This is how it looks when two boys are sparring in front of my house. It was not a serious fight between these two Cape Buffalo bulls and it ended a few seconds after I took the shot.
To see more of my Cape Buffalo images got to http://www.sperka.biz/sg12
A shy and very beautiful bird: Purple-crested Turaco. The Zulus call it Gwala Gwala, which means coward, describing its behavior at slightest disturbance 🙂 This picture was taken at Mkuze Game Reserve, KwaZulu Natal, South Africa.
To view more of my Gwala Gwala images go to http://www.sperka.biz/sgb8
The Purple-crested Turaco (Tauraco porphyreolophus) is the National Bird of the Kingdom of Swaziland, and the crimson flight feathers of this and related Turaco species are important in the ceremonial regalia of the Swazi royal family. It has a purple colored crest above a green head, a red ring around their eyes, and a black bill. The neck and chest are green and brown. The rest of the body is purple, with red flight feathers. Purple-crested Turacos live in woodland and evergreen forests. They eat mainly fruit.
One of the most striking color combinations in the bush: Lilac-breasted Roller. This picture was taken at Kings Camp, Timbavati Game Reserve, South Africa.
To view more of my Lilac-breasted Roller images go to http://www.sperka.biz/sgb5
The Lilac-breasted Roller (Coracias caudatus) is widely distributed in sub-Saharan Africa, preferring open woodland and savanna. Usually found alone or in pairs, it perches conspicuously at the tops of trees, poles or other high vantage points from where it can spot insects, lizards, scorpions, snails, small birds and rodents moving about at ground level. Nesting takes place in a natural hole in a tree where a clutch of 2–4 eggs is laid, and incubated by both parents, who are extremely aggressive in defence of their nest, taking on raptors and other birds. During the breeding season the male will rise to great heights, descending in swoops and dives, while uttering harsh, discordant cries.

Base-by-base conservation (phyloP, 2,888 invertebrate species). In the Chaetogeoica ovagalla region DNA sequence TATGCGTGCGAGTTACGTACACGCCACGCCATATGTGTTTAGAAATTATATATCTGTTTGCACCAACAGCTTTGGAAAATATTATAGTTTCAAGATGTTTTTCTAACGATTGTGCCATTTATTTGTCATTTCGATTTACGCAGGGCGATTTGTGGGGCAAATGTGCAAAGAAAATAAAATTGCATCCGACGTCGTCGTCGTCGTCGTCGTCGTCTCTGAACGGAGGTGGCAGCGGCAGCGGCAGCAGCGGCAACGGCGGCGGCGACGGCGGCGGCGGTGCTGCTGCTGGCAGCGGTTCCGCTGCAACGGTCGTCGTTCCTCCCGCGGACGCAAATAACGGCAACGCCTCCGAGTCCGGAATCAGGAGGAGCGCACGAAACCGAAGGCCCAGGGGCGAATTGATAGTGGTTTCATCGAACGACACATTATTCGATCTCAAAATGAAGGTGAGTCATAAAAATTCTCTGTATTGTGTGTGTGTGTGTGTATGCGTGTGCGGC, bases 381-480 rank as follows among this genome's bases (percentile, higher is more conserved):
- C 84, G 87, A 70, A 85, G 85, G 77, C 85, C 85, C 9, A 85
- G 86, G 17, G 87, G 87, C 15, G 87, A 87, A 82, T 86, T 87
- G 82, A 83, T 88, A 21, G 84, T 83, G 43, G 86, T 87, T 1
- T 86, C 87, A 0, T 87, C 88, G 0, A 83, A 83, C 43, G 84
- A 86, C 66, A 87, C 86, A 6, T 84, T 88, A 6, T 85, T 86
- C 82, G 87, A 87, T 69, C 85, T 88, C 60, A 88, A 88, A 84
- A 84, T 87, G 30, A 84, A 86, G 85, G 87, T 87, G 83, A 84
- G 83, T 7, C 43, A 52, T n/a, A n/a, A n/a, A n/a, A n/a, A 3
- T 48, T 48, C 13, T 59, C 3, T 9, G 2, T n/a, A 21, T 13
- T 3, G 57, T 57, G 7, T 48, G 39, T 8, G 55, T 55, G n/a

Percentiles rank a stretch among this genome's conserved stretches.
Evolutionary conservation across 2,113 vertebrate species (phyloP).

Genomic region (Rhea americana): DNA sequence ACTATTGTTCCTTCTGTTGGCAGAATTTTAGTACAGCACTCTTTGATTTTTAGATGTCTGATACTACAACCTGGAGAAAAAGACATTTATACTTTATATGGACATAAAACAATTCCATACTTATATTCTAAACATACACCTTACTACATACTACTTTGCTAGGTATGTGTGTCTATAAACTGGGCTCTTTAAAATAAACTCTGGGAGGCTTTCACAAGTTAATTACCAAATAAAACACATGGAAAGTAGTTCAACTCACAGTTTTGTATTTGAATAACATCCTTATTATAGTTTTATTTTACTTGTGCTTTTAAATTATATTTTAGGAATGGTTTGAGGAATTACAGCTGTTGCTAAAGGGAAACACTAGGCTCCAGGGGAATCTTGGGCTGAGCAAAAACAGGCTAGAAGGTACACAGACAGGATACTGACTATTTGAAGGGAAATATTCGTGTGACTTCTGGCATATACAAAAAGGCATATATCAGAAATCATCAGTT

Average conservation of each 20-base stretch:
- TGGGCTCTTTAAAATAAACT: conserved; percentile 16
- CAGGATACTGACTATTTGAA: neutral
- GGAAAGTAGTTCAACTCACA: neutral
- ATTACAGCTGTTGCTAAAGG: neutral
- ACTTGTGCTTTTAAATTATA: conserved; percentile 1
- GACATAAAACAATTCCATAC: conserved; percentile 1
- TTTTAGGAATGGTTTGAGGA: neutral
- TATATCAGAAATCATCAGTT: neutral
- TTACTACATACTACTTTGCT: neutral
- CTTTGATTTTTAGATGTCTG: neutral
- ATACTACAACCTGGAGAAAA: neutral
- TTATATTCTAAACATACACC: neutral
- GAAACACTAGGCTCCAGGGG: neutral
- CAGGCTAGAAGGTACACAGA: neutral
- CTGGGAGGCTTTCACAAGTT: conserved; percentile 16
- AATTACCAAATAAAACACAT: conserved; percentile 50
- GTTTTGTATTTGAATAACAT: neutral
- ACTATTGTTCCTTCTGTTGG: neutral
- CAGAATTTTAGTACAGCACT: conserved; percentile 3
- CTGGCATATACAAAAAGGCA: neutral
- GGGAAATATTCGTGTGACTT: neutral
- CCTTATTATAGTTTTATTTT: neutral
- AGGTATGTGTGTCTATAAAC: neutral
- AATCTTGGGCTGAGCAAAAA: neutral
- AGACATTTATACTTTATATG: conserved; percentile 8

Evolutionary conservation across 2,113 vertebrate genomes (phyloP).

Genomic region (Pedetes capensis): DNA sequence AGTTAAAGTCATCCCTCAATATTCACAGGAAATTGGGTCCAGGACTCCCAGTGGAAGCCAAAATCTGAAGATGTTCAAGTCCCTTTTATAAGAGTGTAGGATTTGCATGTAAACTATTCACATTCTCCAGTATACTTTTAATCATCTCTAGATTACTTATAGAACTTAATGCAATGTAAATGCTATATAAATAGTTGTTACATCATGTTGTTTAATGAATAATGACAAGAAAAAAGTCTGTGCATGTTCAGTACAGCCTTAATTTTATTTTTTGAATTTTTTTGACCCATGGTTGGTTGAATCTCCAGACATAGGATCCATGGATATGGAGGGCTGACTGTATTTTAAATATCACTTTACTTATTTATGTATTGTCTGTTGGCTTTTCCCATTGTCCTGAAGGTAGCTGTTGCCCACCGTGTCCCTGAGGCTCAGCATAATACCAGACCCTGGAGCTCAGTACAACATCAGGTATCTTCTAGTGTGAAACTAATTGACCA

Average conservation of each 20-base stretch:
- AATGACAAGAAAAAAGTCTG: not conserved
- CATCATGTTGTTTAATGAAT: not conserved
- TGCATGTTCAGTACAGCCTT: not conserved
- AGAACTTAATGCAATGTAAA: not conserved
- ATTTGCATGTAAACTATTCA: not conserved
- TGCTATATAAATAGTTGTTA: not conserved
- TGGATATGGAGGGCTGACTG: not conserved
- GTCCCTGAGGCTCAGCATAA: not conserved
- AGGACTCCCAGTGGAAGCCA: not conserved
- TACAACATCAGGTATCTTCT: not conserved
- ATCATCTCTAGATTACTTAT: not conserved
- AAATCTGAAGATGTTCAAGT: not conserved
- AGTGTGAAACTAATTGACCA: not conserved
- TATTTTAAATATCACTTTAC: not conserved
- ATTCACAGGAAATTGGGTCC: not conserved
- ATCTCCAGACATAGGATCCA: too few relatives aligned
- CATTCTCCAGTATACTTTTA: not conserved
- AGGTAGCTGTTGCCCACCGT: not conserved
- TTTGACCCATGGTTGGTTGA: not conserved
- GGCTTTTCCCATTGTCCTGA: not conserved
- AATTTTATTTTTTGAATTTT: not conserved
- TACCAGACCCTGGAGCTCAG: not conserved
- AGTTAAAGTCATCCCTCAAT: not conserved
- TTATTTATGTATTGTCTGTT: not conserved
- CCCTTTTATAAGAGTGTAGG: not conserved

A night-time portrait of a young Thanda Safari Lioness ..
What males will do to attract females 🙂 – The African Paradise Flycatcher males have a very long tail streamer to impress the ladies. This pictures were taken at Mkuze Game Reserve and Thanda Safari – Private Game Reserve, Kwazulu Natal, South Africa.
To view more of my African bird images go to http://www.sperka.biz/sgb
The African Paradise Flycatcher (Terpsiphone viridis) is a common resident breeder in Africa south of the Sahara Desert. The male is boldly colored in chestnut and black and the female is rather more drab. This bird feeds mainly on insects and is usually found in open forests and savannah habitats. The adult male African Paradise Flycatcher is about 17 cm long, but the very long tail streamers double this.
One of my favorite birds of prey: The Secretary Bird. This picture was taken at Etosha National Park in Namibia.
To view more of my Secretary Bird images go to http://www.sperka.biz/sgb6
The Secretary Bird (Sagittarius serpentarius) is a very large bird of prey. Endemic to Africa, it is usually found in the open grasslands and savannah of the sub-Saharan region.
Unlike most birds of prey, the Secretary Bird is largely terrestrial, hunting its prey on foot. Adults hunt in pairs and sometimes as loose familial flocks, stalking through the habitat with long strides. Prey may consist of insects, small mammals, lizards, snakes, young birds, bird eggs, and sometimes also dead animals. The importance of snakes in the diet may have been exaggerated in the past, although they can be locally important and venomous species such as adders and cobras are regularly among the types of snake preyed upon.
It appears on the coats of arms of Sudan and South Africa.
One of the little mammals – a Dwarf Mongoose! I took this picture in 2011 at Kruger National Park.
To view more of my Dwarf Mongoose images go to http://www.sperka.biz/sg11
The Dwarf Mongoose (Helogale parvula) is a small African carnivore belonging to the mongoose family (Herpestidae). It has a large pointed head, small ears, a long tail, short limbs, and long claws. It is much smaller than most other Mongoose species (18 to 28 cm, 210 to 350 grams) and it is Africa’s smallest carnivore. The soft fur is very variable in color, ranging from yellowish red to very dark brown.
As I am working on the re-organization of my image library I thought to start a series of blogs, which many of you might enjoy. I will present a ‘Bird of the Day’ as often as possible – might not be every day, but we will see how it goes 🙂
This very dark specimen and its mate have a nest near Thanda house. I took this shot trough my office window as the bird sat only a short distance away in the newly cut grass.
To view more of my Wahlberg’s Eagle images go to http://www.sperka.biz/sgb2
Wahlberg’s Eagles (Hieraaetus wahlbergi – named after the Swedish naturalist Johan August Wahlberg) are medium-sized raptors. They are about 53–61 cm (21–24″) in length with a wingspan of 130–146 cm (51–58″) and occur in many color variants from pale and light brown to almost black. They are bird of woodland, often found near water. Wahlberg’s Eagles hunt reptiles, small mammals, and birds.